We're seeing major issues in this regard also. We were having out-of-memory issues where the system (multiple 2016 servers) would go into a non-responsive state and have to be hard-powered off. In particular, the memory would balloon up to 100% and kill the system when the "Microsoft->Windows->Data Integrity->Data Integrity Scan for Crash Recovery" task in task scheduler would auto-trigger following an unclean shutdown.
The latest round of MS updates seems to have updated the ReFS driver version and we haven't had it crash again when going through a scrub, but we *are* seeing very bizarre memory issues. For example... I just deleted ~10TB of old Veeam backup data. Memory utilization (out of 32GB) climbed from practically nothing being used to 98% of memory being used. Free space (as explorer reports) slowly, slowly climbed over an hour or two. The disks were staying busy the entire time as well. After that finished, and the free space all showed up and the disks went idle, memory continued to remain at 76% utilized, and when I check sysinternal's RAMMAP, it reports 21GB of "active" Metafile allocation. IE: ReFS. I also confirmed this with poolmon and tracking down the driver tags.
It's possible that this memory will be yielded when something else needs it, but in that case it should be reported as "Standby" in RAMMAP or "Cached" in Task Manager.
We also had unrepairable integrity failures in our Veeam backup chain after extending Storage Spaces and the underlying filesystem following addition of new disks. It's a mirrored arrangement. None of the disks are reporting errors. The odds that there were unreported disk errors in the same location on two separate disks is infinitesimal.
On a *separate* 2016 system than the one that reported integrity errors following its expansion, we ran into a bug in which the ReFS filesystem was expanded, but explorer couldn't see the additional space. Adding more disks and expanding further didn't fix the problem. And ReFS, unlike NTFS, doesn't support shrinking. We had to create a separate vdisk, sync non-veeam data (because the veeam data is block-aligned on refs), destroy the "bad" vdisk, create a new one, confirm it expands successfully, sync data back, and re-copy veeam data from the primary backup server.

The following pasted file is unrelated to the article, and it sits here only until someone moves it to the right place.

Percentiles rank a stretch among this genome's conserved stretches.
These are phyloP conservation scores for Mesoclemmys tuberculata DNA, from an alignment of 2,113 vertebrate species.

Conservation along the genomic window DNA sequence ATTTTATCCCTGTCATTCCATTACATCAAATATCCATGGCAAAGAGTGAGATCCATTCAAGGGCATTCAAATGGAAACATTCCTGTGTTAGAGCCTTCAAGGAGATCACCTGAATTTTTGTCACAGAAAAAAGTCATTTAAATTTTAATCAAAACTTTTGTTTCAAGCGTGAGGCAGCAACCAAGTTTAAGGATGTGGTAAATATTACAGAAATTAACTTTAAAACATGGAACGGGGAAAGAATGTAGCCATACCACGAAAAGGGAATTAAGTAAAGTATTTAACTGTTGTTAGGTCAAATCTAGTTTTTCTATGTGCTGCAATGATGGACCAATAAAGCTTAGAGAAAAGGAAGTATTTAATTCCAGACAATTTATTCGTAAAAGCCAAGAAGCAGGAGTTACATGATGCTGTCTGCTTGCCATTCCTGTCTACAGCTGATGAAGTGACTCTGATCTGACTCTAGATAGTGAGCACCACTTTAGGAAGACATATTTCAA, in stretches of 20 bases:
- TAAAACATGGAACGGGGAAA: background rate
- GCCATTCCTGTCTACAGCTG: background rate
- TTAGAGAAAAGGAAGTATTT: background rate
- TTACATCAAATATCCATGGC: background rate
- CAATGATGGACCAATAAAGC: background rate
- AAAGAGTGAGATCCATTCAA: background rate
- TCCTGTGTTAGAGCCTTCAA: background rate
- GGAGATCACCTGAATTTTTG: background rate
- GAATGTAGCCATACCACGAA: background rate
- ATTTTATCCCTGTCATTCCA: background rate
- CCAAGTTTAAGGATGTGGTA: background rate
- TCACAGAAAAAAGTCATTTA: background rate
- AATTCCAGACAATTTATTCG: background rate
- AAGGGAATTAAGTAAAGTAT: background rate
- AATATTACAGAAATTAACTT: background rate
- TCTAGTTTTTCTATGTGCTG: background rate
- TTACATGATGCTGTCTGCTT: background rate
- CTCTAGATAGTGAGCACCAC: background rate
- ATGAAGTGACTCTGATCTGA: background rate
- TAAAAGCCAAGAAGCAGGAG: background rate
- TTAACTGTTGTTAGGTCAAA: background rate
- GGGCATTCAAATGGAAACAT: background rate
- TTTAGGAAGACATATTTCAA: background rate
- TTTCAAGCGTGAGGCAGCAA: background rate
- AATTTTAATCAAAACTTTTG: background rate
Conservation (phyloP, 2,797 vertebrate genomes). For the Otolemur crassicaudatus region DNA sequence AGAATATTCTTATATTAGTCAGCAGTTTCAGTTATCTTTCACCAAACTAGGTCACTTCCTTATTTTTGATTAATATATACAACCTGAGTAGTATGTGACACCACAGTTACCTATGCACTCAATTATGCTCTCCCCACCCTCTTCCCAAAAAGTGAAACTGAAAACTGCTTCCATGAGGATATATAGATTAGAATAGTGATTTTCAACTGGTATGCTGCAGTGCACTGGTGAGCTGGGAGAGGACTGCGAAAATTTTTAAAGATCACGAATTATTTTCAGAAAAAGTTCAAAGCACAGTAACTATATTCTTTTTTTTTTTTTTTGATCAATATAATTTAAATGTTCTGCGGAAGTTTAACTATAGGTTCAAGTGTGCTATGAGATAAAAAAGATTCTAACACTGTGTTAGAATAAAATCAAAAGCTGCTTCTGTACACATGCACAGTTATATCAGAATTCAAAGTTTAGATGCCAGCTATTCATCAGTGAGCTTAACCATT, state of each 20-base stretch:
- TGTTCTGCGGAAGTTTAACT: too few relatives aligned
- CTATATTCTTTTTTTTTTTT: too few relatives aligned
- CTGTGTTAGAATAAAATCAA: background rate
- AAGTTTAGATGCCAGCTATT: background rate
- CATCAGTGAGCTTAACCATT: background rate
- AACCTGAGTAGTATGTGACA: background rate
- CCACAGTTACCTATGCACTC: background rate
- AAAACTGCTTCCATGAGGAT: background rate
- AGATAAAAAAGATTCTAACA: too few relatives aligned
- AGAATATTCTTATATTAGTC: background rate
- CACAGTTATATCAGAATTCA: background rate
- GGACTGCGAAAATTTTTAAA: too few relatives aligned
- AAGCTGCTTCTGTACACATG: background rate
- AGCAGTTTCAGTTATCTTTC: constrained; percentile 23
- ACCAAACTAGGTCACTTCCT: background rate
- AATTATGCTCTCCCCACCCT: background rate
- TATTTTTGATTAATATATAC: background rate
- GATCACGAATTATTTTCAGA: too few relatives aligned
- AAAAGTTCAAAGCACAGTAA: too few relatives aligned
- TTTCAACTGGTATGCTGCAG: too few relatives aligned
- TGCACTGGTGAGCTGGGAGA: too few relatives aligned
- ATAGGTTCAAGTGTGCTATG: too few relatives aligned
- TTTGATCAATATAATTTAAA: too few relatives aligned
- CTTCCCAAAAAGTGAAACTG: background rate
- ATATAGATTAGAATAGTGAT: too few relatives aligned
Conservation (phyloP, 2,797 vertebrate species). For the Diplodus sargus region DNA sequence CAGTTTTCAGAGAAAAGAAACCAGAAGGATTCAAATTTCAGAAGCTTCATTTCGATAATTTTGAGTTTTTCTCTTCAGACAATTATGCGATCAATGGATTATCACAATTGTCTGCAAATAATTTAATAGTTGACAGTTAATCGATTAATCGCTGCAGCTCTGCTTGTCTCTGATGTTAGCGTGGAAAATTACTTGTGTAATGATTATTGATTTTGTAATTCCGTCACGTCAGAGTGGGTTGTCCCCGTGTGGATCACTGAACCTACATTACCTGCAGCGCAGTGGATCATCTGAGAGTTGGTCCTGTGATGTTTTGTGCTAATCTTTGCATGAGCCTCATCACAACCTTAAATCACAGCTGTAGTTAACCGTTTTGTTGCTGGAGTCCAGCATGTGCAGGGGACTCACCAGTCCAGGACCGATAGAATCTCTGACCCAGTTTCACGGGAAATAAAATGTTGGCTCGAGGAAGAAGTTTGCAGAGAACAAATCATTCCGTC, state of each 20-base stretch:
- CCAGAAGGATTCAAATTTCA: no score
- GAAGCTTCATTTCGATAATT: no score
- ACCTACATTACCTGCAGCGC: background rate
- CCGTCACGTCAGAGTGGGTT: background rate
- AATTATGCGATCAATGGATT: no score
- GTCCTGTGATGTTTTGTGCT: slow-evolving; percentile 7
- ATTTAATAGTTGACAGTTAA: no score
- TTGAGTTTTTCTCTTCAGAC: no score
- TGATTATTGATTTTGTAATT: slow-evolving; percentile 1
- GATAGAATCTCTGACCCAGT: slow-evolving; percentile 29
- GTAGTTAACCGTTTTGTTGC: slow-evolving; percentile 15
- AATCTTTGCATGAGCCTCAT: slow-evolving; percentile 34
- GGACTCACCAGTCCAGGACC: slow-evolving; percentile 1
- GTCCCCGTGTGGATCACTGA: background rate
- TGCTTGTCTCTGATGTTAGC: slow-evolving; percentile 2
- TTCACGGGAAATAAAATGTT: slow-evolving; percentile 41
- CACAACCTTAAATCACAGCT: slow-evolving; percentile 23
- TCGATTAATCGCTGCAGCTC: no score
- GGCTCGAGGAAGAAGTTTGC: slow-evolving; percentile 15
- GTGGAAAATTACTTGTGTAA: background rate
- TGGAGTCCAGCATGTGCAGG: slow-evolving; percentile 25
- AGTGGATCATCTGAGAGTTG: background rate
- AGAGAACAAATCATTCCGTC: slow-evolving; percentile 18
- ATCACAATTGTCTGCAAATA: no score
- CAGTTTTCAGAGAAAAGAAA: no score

In short... ReFS + Storage Spaces is a hot mess. It has some advantages, and I'm not saying people shouldn't use it - but be very cautious. None of this is Veeam's fault, but be aware that even today, years after it was released for the first time, this is still very much alpha/beta-quality stuff from Microsoft. I remember when Storage Spaces was first launched - it would literally *crash* when a filesystem reached 100% disk utilization and would be unmountable to even resolve the problem.
I'm not sure how much any of these issues relate to the block clone API, which is quite new, or are just general ReFS+Storage Spaces issues, but... everyone needs to be careful here. When you are adding disks and extending Storage Spaces filesystems, do it *one server at a time* and then run a full Data Integrity scrub (see above Task Manager path) and wait the day(s) it takes for it to finish before moving on to the next server. That way, if you need to do something crazy like nuke a vdisk to fix a MS glitch, you won't find (like I did), that you suddenly have bizarre integrity failures in the Veeam backups on your *main* backup repository. In the end, I got everything fixed and new backup chains repopulated, but it was nerve-wracking there for a few hours.
Also - if anyone else has the unclean-shutdown-scrub-of-death thing going on like I did ... I didn't know about the task at the time. If stopping it works, great. Do that quickly before it kills the system, and then run updates to get the latest version of the ReFS driver that seems to fix that. If you can't stop the process, you can do what I did - kill the system (it won't shut down properly), and then pull every disk from the server except the OS disk. Then, run updates, shut down, and reinsert the disks.